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Given Canada’s substantial trade with the US, it is not surprising that more than 50% of the AD actions in agriculture and processed food products were against US - based suppliers. The products attracting AD determinations ranged from Chinese and Vietnamese garlic to US baby food. Their economic value can be gauged from a staff working paper of the CITT which finds that, for 1992-95, 5.2% of agricultural and 3.2% of food imports were affected by AD measures. The average margin of dumping found by the CCRA for the 18 cases in effect on June, 2002 was surprisingly high.
Agriculture is one of the flash points between the developed and the developing countries with the beginning of the WTO negotiations of the Doha round, as existing subsidies and possible new health and safe measures present new thorny issues. Occasionally, all producers may be found selling at prices that are below cost, in cyclical markets such as agriculture, so that the Anti dumping provision of the WTO as applied presently will also need a fresh look. Yet, with the area of the NAFTA a free market in the agricultural products is not a reality. Canada, Europe, USA and Australia have been the most significant users of the Anti-Dumping provisions for the period 1990-2001.European variable levies make it unnecessary to institute Anti-Dumping proceedings against agricultural imports understating Europe’s true reliance on agricultural protection.
Canada, as an exporter of processed agricultural and food products, faces not only AD charges but also applies AD provisions. A closer look at how NAFTA-countries have employed agricultural protection should prove instructive background for the future of trade in agriculture. This is the more important as agricultural products and processed foods often are inputs in domestically sold and internationally traded products, so that AD duties tend to have ripple effects in prices paid by consumers and charged by exporters. The size of AD margins and the pattern of targeted products as well as their source countries, especially among NAFTA partners, may also provide insights into whether and how the national trade remedy bodies differ in the severity with which they apply the AD provision of the GATT/WTO.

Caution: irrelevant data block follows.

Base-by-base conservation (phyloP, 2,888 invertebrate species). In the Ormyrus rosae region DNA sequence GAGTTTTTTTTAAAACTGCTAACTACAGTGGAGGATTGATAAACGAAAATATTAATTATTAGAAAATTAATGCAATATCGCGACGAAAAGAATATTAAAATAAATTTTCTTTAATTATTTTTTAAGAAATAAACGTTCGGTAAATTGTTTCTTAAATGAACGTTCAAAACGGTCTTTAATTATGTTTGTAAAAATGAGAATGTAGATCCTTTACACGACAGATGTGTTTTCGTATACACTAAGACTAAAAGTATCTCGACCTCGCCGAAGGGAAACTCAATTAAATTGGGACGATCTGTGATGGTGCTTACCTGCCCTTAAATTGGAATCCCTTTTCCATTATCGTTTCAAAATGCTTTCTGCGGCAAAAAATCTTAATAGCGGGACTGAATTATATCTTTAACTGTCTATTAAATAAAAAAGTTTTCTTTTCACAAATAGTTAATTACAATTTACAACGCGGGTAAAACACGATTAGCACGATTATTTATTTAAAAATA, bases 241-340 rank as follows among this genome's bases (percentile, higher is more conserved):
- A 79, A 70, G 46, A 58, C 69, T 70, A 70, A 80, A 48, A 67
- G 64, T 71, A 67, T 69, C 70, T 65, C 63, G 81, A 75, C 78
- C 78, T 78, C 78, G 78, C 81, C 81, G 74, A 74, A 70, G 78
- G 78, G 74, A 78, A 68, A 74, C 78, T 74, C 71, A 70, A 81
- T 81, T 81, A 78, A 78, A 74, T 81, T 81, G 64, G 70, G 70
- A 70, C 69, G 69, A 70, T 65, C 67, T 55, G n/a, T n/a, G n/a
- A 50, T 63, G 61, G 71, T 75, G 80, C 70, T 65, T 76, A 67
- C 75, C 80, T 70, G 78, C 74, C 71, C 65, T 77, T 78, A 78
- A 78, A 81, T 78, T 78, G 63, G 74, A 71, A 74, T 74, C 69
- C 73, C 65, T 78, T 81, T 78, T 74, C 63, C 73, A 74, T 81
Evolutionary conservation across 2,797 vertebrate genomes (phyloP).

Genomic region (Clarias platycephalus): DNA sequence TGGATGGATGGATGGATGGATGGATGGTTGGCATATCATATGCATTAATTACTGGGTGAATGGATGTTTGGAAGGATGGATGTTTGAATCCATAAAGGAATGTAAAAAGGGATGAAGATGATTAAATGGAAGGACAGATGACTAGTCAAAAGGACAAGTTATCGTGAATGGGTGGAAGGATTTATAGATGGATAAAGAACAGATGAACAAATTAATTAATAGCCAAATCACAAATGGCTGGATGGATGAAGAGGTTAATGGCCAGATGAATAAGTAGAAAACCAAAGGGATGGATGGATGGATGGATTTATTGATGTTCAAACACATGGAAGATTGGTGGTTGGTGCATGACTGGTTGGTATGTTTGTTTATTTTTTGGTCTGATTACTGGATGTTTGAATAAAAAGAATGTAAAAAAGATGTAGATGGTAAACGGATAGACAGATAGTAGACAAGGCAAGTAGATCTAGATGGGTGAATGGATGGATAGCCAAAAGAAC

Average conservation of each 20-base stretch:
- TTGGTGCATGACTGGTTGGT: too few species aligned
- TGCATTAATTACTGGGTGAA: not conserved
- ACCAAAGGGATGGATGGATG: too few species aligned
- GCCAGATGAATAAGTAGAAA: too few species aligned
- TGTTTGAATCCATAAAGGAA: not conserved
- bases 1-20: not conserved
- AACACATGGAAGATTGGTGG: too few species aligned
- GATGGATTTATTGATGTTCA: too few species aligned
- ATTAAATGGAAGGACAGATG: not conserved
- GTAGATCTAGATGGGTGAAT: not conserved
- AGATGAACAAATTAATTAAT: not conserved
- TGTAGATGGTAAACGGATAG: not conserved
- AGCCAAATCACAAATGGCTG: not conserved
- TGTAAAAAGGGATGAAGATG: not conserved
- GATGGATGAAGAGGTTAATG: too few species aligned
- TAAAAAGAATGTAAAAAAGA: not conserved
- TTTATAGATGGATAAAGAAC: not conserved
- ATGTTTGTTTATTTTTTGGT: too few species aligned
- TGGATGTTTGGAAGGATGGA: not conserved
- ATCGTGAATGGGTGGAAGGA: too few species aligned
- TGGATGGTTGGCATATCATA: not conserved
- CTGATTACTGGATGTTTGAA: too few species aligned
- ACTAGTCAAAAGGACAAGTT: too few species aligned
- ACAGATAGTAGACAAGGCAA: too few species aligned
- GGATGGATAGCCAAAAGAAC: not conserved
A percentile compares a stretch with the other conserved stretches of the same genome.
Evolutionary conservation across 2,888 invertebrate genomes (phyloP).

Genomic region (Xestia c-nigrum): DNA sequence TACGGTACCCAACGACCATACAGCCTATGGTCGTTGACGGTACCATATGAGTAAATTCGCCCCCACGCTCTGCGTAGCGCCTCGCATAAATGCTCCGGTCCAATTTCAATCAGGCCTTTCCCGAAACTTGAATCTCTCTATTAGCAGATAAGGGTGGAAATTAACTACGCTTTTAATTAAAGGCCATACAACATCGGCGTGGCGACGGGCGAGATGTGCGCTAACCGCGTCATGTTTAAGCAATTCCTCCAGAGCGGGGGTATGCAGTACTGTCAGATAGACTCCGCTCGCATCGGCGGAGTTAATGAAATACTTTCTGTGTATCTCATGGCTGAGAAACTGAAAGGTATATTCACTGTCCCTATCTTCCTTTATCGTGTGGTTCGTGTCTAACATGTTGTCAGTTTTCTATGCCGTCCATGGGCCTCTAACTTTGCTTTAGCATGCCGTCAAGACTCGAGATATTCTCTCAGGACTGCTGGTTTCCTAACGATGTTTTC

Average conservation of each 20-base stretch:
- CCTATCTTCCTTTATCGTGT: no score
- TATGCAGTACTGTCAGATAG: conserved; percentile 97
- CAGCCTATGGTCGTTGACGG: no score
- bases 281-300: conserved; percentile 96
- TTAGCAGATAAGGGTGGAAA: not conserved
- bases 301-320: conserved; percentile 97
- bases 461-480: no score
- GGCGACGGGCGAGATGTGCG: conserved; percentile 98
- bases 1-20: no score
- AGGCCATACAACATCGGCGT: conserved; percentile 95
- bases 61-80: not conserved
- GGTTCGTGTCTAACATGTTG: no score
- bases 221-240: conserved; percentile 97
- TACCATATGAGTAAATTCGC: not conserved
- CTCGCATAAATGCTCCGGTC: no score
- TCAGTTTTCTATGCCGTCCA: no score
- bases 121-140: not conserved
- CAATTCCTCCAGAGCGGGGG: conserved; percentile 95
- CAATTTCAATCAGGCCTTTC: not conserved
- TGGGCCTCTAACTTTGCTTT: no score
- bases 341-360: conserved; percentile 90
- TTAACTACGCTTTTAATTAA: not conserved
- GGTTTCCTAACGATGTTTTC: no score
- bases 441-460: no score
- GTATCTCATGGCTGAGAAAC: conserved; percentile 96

In addressing these issues this paper relies on the published findings, for 1991-2000, of the national trade remedy bodies for Canada, Mexico and the US and on data compiled by other researchers. After a brief description of the process of AD determinations the Canadian, Mexican and US AD decisions are presented as regards product and source country, as well as the AD margin applied. We conclude with observation on commonalities and differences on AD practices among NAFTA partners. The data used in this section has been compiled by the author from the Canadian International Trade Tribunal (CITT) and is publicly available as. While certainly the “NAFTA period” is still ongoing, the complete data is only collected through 2004.
Canada’s Use of Antidumping
Anti Dumping is a measure to rectify the situation arising out of the dumping of goods and its trade distortive effect. Thus, the purpose of anti dumping duty is to rectify the trade distortive effect of dumping and re-establish fair trade.WTO allows the use of Anti Dumping measure as an instrument of fair competition. In fact, anti dumping is an instrument for ensuring fair trade and is not a measure of protection for the domestic industry. It provides relief to the domestic industry against the injury caused by dumping.
Economists criticize antidumping as standard import protection that in practice has little to do with economically worrisome predatory behavior on the part of exporters. Nevertheless, its use has proliferated across the WTO membership to the developed and developing countries alike. While Canada’s use of antidumping is certainly not as well-studied as that of the United States or even the European Union, Canada ranks as one of the most active “historical users” of the policy instrument. It trailed only the Australia, United States and the EU in the number of antidumping investigations undertaken between 1981 and 2001, having contributed to over 10% of all investigations undertaken globally during the period. Even with the surge in antidumping use during the WTO period by developing countries such as Argentina, India and South Africa, data from the Global Antidumping Database indicates that Canada still ranked as the seventh most active user during the 1995-2004 periods, having implemented 5% of all antidumping measures imposed by WTO members.